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Open Access research with a European policy impact...

The Strathprints institutional repository is a digital archive of University of Strathclyde's Open Access research outputs. Strathprints provides access to thousands of Open Access research papers by Strathclyde researchers, including by researchers from the European Policies Research Centre (EPRC).

EPRC is a leading institute in Europe for comparative research on public policy, with a particular focus on regional development policies. Spanning 30 European countries, EPRC research programmes have a strong emphasis on applied research and knowledge exchange, including the provision of policy advice to EU institutions and national and sub-national government authorities throughout Europe.

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Demystifying consumption culture in Islamic societies

Jafari, Aliakbar and Suerdem, Ahmet (2010) Demystifying consumption culture in Islamic societies. In: ACR Workshop on Enhancing the Status of Consumer Research in Non-Western Contexts, 2010-07-05 - 2010-07-06. (Unpublished)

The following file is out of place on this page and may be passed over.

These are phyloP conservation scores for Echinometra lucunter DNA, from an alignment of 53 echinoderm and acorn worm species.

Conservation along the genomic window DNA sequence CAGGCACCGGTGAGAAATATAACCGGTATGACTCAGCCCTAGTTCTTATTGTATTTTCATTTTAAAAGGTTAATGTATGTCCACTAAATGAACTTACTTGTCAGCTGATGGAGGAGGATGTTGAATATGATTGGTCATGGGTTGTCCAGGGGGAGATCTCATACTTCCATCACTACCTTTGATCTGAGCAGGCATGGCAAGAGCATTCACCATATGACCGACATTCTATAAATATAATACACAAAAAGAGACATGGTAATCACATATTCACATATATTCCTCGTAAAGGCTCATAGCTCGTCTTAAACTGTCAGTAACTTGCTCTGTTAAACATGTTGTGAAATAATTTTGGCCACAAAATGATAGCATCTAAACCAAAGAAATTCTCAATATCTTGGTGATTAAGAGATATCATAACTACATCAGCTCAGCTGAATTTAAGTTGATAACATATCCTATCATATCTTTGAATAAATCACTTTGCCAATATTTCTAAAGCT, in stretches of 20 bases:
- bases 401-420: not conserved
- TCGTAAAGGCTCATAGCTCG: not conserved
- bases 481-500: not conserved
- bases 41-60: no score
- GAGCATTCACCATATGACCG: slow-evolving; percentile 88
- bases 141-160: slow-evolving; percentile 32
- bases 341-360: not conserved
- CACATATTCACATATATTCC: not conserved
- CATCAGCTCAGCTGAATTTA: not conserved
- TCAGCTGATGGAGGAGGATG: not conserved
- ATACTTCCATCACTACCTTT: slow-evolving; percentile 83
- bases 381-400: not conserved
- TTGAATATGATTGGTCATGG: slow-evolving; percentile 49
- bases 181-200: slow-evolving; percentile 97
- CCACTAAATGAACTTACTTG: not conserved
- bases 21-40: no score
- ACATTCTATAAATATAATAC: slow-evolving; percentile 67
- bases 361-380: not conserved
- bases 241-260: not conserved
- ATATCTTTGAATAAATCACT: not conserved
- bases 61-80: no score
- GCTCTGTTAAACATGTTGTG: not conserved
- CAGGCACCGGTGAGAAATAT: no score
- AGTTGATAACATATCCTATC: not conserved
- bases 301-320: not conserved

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Abstract

In this conceptual paper, we examine the notion of consumption culture in Islamic societies. We expand on 'multiple Islams' and differentiate between institutionalised religion and religion as culture. We argue that like every religion, Islam has the potential to be used as an ideological tool to justify certain political objectives. This use of Islam had long encouraged its portrayal as a fanatic and hardcore legitimisation of oppressive regimes. This 'Orientalist' view depicted Islam as the absolute 'Other' of everything such as secularism, democracy and freedom Western values stood for. The aim of this paper is to contest the portrayal of Islam as a political system and demonstrate that in its cultural form religious symbols of Islam are in a constant interpretation process within everyday life activities. We argue that Islam as a religion is a transcendental activity such as art and philosophy that endows the individual with a noumenal consciousness tool for making sense of the phenomenal world of the everyday activities. This tool is a loosely structured symbols system that allows for a constant reinterpretation of everyday activities.